00;04;16;23 – 00;04;40;11

So we have a craft store here called Michaels. So if I took you into Michael’s into the Beads section, you would absolutely leave. I wouldn’t enjoy it. Okay. All right. I won’t take you to Michael’s to the beads section. Can I share mine? I never get to share mine, so I’m going to share mine. So, you know, in in movies or Netflix and in a characters on a very tall building, in looking over the Edge, I get vertigo.

00;04;40;13 – 00;05;00;02

I feel like I’m going to fall, you know, it is. And I go, I can’t take it. I can’t. And it’s the most ridiculous thing. Tall buildings in real life. Fine. Not great characters on TV shows absolutely hate it. It’s the worst. All right. Thank you for that. Does that make us human? I think it does. We’re human.

00;05;00;02 – 00;05;29;13

We did it. Let’s go. Let’s get into it. So we’re going to talk about cognitive biases as you talked about and why they matter. Marie, let’s get into it. I think it’d be useful for us to start with what cognitive biases actually are. Sure. So what’s the science? I counted bias. It’s a systematic error in thinking that occur when people are processing and interpreting information about around them.

00;05;29;15 – 00;06;00;09

So it’s it’s like a mental shortcut that allows a person to make inferences without having to spend a lot of time and energy on deliberating and and judging them. So if you think about the world and this is a fact, we receive 11 million bits of information every moment and we can only consciously process 40 of them. So 99.99999, probably 9% of what we take in is processed unconsciously.

00;06;00;12 – 00;06;23;06

So it’s a way that our brain has to form these shortcuts, which, you know, we could call them biases. Not necessarily always good, not necessarily always bad, but just a way the brain needs to cope with everything that we’re processing. I think when I heard cognitive bias for the first time, we just assumed it was only negative, right?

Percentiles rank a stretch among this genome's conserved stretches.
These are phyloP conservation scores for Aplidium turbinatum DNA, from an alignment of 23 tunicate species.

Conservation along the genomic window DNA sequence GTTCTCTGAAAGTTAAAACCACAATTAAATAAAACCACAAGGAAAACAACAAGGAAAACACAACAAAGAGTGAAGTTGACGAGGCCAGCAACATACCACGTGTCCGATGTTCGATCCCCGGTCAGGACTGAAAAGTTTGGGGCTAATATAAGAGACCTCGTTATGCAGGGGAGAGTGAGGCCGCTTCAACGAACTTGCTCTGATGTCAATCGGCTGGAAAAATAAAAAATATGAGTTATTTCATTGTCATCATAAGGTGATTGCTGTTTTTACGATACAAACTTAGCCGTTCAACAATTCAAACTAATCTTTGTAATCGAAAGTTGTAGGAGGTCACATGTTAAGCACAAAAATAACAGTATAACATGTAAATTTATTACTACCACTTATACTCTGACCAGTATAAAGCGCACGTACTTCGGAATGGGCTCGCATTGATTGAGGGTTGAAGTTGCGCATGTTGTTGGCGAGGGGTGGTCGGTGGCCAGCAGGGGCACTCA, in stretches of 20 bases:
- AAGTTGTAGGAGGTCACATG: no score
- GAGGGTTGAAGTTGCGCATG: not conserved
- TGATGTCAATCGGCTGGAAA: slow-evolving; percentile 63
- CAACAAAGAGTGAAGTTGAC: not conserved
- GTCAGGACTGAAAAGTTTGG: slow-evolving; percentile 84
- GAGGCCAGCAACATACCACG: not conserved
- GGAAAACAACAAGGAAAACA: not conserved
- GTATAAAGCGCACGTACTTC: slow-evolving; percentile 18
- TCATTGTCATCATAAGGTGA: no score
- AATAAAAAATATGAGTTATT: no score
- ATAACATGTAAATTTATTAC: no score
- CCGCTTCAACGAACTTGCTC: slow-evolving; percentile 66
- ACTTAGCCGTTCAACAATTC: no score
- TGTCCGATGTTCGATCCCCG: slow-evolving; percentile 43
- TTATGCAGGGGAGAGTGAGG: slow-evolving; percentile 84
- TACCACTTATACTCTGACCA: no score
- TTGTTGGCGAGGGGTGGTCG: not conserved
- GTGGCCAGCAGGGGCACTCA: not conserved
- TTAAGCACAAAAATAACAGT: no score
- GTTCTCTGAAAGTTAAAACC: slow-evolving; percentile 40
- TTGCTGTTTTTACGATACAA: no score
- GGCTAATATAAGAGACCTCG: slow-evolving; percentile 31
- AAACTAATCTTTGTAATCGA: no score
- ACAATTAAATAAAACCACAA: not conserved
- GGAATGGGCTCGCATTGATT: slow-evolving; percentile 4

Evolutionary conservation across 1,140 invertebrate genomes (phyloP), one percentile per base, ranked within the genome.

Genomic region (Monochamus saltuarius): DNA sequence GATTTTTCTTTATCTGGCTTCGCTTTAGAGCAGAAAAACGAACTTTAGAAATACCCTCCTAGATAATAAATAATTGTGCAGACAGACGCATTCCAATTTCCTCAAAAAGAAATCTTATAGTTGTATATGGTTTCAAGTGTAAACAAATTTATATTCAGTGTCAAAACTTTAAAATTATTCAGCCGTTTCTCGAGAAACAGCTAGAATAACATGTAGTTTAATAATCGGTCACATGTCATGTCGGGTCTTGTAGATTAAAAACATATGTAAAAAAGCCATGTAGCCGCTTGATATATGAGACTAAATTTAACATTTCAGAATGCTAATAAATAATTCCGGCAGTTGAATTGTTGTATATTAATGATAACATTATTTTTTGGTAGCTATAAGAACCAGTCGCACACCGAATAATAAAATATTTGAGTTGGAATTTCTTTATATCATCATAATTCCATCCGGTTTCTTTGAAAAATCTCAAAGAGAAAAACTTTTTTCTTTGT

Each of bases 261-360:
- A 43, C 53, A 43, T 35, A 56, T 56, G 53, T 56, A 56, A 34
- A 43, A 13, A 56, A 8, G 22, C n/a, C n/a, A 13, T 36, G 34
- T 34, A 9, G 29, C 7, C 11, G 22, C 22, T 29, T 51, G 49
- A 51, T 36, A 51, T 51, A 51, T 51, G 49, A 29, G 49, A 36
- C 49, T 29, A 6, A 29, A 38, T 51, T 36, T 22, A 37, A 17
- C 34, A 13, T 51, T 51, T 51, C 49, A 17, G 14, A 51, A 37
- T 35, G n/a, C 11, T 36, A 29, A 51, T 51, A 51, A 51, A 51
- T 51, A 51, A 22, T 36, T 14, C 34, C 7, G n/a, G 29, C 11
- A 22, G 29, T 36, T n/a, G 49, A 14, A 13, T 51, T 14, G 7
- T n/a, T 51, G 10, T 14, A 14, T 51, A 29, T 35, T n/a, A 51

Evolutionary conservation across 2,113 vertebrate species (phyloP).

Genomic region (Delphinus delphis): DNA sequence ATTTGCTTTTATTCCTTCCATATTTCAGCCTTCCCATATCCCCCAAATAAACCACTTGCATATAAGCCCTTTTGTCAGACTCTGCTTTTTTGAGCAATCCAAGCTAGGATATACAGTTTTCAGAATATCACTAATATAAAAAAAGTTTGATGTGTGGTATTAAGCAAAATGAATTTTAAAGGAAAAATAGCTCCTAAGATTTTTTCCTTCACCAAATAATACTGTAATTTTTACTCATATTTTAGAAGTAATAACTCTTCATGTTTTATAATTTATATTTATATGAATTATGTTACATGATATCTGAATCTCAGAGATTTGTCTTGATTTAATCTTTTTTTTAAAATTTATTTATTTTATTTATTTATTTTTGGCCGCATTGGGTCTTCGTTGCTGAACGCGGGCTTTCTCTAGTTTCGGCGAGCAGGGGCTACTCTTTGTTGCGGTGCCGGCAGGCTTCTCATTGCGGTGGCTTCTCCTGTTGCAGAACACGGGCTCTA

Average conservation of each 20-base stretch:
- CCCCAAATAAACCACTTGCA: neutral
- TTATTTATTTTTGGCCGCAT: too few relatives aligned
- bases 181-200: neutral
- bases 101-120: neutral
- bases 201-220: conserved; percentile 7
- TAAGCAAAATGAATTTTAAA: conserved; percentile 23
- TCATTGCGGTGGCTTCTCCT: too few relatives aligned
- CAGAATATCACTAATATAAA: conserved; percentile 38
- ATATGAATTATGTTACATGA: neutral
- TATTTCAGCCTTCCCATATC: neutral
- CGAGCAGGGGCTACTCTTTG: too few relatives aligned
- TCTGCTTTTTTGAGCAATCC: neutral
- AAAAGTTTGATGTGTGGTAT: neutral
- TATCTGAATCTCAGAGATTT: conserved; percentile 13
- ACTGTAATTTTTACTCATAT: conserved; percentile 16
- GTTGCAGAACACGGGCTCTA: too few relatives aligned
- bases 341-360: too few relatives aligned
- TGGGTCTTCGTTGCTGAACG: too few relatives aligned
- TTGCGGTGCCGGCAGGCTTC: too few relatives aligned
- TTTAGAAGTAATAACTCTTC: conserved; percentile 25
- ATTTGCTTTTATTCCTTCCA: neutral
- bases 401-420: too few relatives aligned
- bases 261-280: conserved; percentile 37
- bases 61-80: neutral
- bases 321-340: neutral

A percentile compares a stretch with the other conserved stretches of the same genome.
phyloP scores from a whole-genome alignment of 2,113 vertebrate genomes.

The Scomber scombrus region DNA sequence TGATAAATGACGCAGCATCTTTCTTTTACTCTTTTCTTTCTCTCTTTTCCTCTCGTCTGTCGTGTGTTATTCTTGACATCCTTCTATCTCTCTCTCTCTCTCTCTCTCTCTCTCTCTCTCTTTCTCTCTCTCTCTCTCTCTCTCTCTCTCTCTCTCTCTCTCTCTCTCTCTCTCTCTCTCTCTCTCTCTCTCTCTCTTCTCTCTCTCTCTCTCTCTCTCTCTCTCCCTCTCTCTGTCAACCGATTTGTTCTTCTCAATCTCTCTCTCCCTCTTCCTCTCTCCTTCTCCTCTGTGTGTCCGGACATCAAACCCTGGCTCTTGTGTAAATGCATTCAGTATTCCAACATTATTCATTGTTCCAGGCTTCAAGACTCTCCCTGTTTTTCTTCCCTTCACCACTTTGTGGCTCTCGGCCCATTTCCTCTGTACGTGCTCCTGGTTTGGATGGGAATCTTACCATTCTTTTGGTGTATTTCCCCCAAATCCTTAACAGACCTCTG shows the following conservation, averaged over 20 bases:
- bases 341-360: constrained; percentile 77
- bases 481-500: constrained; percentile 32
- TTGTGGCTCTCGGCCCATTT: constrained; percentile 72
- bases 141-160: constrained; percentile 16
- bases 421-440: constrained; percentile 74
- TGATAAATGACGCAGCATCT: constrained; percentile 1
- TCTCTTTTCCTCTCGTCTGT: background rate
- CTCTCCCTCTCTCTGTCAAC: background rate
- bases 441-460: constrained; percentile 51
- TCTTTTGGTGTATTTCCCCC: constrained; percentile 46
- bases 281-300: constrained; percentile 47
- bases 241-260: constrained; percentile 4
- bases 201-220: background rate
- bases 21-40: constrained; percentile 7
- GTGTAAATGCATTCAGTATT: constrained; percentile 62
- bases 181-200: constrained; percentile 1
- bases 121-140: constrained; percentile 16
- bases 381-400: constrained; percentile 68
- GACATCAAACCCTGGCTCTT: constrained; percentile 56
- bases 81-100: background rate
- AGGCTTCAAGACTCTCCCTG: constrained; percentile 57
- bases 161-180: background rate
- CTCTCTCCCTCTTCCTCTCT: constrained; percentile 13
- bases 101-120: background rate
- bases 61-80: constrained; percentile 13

00;06;23;06 – 00;06;50;15

That it is something that will actually hurt other people, that it’s often rooted in racism or biases against other people. And so I’ve always had this negative connotation toward it because of how it would affect others and or myself. And I. I think you’ve illuminated something that is it’s it’s a shortcut for your brain to actually focus in on what matters most.

00;06;50;17 – 00;07;15;18

It’s neither good nor bad in and of itself, but it’s certainly can be. And we all have biases. And basically, if you’re alive, you operated biases. This is the only way we can cope. Let’s talk about why they matter and why it’s important that we actually pay attention to our cognitive biases. Yeah, they’re important because as you’ve already highlighted, they they have impacts.

00;07;15;24 – 00;07;55;23

So whether they help us to make quick decisions and as humans to avoid threats, whether that’s real or perceived, which can be really helpful to us. But in you know, obviously in our world, we’re concerned with more and more information in the workplace, specifically that could lead to things like poor decision making, drawing on inaccurate conclusions, focusing in the wrong areas, or over focusing overlooking others, overlooking others views of polling, recruitment, having a distorted view of situations so that can have a significant impact on the business and on employees as well.

00;07;55;24 – 00;08;31;25

So with those insights in mind, Maria, can you take us a little bit deeper into where those biases show up in the workplace and what sorts of challenges we’re looking at when we address them? Yes, sure. I mean, there are hundreds of biases spanning various things. So I’m going to summarize just a few categories, I guess. So one similarity bias, and I know this sounds really obvious, but if you think about it, we tend to prefer what or who is like us.

00;08;31;25 – 00;08;57;22

I wanted something different. Yeah. So those types of biases probably most obviously crop up in people decisions about who tired promote who to assigned projects. It’s the like me bias. you look like me, you seem like me. You’ve got a similar background like me. Therefore I feel safe. I feel like I can trust you. And and and that’s my that’s my preference.

00;08;57;25 – 00;09;19;00

So that could be one for sure. Yeah. That that sense of. Well, you have the same background that I did. We’ve had some of the same experiences I think quite highly of myself, therefore I just think highly of you and that you’ll be capable or more capable than someone else that I don’t understand their background. Exactly. Yeah. What else?

00;09;19;02 – 00;09;43;07